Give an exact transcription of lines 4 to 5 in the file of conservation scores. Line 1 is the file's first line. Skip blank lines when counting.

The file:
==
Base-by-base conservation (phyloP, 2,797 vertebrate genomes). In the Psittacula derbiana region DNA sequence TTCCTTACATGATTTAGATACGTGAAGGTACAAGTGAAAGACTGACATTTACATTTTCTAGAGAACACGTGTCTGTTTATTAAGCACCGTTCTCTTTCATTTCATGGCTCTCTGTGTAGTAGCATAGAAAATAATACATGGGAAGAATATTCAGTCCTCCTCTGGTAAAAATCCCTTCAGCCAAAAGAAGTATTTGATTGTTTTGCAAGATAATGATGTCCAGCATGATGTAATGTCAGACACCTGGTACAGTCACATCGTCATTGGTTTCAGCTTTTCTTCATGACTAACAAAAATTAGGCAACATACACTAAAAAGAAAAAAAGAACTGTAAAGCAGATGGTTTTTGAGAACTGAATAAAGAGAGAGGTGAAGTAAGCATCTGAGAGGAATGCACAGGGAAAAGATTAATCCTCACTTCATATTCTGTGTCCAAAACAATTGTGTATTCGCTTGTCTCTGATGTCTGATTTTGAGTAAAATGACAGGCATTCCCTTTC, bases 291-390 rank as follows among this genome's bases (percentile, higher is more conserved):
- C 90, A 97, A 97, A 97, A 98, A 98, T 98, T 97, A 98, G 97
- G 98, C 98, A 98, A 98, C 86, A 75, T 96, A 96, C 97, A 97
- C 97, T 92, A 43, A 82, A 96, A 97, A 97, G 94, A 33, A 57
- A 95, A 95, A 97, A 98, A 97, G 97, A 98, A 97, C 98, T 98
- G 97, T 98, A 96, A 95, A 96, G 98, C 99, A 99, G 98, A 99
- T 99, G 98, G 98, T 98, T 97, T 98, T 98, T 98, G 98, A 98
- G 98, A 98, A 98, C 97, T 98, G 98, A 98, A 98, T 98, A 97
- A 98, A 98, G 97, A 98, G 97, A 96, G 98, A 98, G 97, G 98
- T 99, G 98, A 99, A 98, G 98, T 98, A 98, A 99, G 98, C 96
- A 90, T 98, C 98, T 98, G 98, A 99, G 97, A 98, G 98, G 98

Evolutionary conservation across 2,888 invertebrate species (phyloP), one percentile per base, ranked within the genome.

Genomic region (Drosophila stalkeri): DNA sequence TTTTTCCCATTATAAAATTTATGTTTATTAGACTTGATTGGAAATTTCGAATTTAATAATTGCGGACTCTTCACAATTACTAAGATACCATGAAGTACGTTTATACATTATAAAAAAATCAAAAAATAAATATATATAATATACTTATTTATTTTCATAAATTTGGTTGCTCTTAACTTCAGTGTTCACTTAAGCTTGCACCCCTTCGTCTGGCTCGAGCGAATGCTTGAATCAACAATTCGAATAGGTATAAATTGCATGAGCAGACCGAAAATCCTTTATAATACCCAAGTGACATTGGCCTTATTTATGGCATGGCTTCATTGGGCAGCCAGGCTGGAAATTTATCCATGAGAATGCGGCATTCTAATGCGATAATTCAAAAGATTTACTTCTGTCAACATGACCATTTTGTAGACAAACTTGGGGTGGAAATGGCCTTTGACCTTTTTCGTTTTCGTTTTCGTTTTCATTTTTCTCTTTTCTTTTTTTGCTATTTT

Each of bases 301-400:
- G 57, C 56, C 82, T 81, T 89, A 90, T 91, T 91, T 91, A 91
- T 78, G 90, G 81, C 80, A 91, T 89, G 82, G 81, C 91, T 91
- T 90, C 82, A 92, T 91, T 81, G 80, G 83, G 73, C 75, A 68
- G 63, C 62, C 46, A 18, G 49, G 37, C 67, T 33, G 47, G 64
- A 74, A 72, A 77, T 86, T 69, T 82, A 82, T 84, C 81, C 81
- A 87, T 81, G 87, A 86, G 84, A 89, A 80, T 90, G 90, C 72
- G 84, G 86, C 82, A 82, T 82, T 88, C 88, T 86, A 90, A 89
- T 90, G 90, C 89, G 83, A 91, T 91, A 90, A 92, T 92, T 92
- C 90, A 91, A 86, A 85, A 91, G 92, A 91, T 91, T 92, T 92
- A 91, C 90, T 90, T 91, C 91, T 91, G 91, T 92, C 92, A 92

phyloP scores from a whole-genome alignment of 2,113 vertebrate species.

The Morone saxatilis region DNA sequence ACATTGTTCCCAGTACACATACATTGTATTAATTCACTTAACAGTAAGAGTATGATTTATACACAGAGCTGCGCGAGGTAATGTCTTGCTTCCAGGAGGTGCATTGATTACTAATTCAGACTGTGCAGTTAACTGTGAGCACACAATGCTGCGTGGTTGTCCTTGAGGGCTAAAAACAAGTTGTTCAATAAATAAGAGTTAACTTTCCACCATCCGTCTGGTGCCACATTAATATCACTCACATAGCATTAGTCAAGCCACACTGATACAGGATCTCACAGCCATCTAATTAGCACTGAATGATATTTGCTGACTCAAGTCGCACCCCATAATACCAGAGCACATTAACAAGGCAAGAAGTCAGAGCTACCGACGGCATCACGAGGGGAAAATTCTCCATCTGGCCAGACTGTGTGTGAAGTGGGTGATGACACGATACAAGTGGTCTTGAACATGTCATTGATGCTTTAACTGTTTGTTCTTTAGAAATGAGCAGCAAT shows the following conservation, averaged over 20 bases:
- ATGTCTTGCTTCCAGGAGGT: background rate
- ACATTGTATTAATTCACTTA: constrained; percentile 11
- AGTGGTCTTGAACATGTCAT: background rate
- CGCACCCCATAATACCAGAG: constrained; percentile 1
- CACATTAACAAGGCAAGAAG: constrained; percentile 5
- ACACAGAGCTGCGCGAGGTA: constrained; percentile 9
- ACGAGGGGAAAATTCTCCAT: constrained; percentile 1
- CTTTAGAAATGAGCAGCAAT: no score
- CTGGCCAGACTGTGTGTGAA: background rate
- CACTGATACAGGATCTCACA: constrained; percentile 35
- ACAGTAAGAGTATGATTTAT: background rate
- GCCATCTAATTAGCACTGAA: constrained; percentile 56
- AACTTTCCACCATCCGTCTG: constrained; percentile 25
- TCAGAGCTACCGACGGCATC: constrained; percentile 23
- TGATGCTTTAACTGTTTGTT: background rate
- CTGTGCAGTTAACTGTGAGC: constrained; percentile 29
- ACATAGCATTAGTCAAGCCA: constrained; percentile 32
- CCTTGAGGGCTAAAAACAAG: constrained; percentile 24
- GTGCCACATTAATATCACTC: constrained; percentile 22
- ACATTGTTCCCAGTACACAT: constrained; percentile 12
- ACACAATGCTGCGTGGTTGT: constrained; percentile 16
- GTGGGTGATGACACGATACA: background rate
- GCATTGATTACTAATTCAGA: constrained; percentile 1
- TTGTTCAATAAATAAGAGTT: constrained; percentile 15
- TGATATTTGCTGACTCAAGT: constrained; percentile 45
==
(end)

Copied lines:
- C 97, T 92, A 43, A 82, A 96, A 97, A 97, G 94, A 33, A 57
- A 95, A 95, A 97, A 98, A 97, G 97, A 98, A 97, C 98, T 98